The importance of continued social relations in conceptualizing migration

Conventionally, migration is defined as a “change of usual residence of sufficient distance and duration to disrupt everyday social relationships” (Brown 2009:21). This definition limits the migration phenomenon only to a collective or individual shift from one place to another at a given time. Nevertheless, in his examination of the determinants and effects of migration in the US, Europe and other developed regions of the world, Brown (2009) supports the view that there has been an evolution in the understanding of migration from the traditional theories and methods of addressing human mobility to a more integrated approach that takes into account the everyday interrelationships among people both between migrants and their community from origin society, and with other people at the destination locations. According to this scholar, “migration and rural community are interrelated” and this link represents a fundamental aspect of the contemporary migration reality and of rural development.


 In his paper, Brown uses several examples to emphasize and demonstrate that theoretical concerns on migration have to be constantly re-adjusted to contemporary social interactions, which are of great interest and importance in today’s social demographic studies. Actually, the decision of an individual or a group of persons to move from one place to another one at a given time is determined by economic, political, cultural, professional and/or social motives. Brown claims that instead of inducing a break up his/her existing social connections the migrant keep in touch with family and friends, and also creates new contacts which shape his/her daily life and decision making. Such migration networks are diverse in their forms and values, and facilitate the flow of information and cultural mixing. They are dynamic and may progress into community in the long term. Moreover, migrants are influenced by the experience of living and working in other economic, social, political, legal, institutional and cultural contexts. By way of migration, they also acquire precious information concerning how to settle, move around and get a work, hence reducing the risks and costs related to mobility, and as a consequence determining the likeliness to migrate of others. Furthermore, all these social interactions and processes are expressed through globalization. For instance, in the context of the European Union, as it might be the case in other regions of the world, the ongoing transnational agreements, restrictive policies towards immigration and limitations rights for foreigners, and the hierarchy of powers between the member states shape migration and mobility dimensions. Ultimately, from this perspective, migration theories and concepts have to be redefined with regards to empirical observations and social changes, or what Zolberg (1989) called “ongoing processes in the world at large”.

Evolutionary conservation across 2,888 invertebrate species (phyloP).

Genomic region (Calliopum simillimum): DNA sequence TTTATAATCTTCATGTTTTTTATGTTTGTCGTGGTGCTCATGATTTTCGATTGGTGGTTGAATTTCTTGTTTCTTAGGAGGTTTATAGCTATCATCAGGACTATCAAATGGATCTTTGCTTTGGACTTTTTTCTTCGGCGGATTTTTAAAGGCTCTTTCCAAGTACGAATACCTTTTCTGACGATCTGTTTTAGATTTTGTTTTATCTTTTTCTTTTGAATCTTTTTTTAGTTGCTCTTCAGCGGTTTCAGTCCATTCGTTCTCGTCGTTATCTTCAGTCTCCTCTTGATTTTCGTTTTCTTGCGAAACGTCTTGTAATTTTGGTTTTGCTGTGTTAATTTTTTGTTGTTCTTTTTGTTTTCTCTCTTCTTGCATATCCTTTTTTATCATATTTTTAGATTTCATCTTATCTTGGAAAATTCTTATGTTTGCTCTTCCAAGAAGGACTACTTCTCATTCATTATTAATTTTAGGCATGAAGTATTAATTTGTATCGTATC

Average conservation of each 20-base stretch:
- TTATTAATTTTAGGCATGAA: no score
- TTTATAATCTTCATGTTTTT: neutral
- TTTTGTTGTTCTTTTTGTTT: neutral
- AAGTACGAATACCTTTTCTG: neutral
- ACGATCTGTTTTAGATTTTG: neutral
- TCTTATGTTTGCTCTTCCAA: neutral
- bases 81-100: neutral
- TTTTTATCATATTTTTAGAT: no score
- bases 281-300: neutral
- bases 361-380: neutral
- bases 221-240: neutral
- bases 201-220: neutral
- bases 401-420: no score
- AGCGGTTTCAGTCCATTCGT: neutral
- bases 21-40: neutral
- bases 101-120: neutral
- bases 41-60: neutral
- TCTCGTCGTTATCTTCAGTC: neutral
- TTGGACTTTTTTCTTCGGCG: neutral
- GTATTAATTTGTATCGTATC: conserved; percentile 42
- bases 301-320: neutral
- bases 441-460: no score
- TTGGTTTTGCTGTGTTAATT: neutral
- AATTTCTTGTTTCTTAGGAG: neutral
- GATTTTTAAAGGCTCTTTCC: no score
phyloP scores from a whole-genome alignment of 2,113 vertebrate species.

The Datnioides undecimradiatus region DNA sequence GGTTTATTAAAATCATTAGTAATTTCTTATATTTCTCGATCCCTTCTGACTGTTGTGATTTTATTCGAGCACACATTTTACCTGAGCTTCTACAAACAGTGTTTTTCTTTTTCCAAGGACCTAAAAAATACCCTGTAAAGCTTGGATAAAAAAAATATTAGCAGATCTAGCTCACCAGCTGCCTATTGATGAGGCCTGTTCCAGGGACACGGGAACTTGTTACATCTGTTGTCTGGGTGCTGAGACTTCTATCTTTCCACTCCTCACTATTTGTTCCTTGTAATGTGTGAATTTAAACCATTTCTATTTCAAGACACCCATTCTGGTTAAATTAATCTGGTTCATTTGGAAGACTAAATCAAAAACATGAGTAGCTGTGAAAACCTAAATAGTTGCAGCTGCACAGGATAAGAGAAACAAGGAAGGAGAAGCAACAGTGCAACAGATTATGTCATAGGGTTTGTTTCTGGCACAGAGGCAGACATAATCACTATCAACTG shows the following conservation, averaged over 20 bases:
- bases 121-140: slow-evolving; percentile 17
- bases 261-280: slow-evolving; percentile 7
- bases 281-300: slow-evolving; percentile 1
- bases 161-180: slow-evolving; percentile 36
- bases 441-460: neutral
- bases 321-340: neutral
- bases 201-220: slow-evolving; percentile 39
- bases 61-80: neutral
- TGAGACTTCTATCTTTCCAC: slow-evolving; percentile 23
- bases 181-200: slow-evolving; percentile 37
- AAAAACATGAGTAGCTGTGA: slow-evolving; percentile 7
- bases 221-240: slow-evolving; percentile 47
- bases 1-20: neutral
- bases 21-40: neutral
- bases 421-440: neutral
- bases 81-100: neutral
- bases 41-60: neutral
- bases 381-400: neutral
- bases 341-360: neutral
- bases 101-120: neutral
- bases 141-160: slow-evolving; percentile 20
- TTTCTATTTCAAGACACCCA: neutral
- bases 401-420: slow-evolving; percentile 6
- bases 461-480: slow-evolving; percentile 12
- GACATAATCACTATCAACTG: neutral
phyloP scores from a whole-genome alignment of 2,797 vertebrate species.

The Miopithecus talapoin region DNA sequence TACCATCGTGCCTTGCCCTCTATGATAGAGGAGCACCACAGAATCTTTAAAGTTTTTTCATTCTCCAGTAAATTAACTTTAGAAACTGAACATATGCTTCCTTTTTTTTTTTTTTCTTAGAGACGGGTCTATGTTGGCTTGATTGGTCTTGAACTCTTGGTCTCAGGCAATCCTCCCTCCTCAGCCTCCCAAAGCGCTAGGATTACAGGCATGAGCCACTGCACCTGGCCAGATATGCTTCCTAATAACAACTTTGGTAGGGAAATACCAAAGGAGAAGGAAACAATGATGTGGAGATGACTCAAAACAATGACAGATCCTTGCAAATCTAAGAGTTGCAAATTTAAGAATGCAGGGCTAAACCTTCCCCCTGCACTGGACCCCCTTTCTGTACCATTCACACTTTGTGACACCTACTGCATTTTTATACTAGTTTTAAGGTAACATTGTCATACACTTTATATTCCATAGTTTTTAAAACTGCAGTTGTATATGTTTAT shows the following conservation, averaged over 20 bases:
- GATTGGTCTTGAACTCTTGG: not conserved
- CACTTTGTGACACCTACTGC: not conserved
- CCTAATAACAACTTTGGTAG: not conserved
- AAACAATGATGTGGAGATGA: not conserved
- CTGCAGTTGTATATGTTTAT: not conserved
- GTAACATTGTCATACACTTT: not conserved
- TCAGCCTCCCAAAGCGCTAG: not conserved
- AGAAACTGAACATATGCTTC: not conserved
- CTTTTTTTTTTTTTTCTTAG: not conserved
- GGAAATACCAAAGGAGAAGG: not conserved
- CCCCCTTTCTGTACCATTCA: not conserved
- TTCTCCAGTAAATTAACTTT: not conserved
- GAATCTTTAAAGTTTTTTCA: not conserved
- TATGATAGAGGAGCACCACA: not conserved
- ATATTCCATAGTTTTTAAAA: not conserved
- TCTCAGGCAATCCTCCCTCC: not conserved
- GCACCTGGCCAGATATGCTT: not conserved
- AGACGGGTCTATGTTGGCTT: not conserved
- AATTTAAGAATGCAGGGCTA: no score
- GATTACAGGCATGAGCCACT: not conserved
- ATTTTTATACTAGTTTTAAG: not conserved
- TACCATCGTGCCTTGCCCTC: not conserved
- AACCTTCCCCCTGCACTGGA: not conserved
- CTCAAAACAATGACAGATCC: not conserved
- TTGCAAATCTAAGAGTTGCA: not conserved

David L. Brown (2009), ‘A Perspective for Examining Rural Migration During the 21st Century’, Paper presented the ESRS 2009 in Vaasa.

Aristide, R. Zolberg (1989), The Next Waves: Migration Theory for a Changing World, International Migration Review, Vol. 23, No. 3, Special Silver Anniversary Issue: International Migration an Assessment for the 90’s (Autumn, 1989), pp. 403-430.

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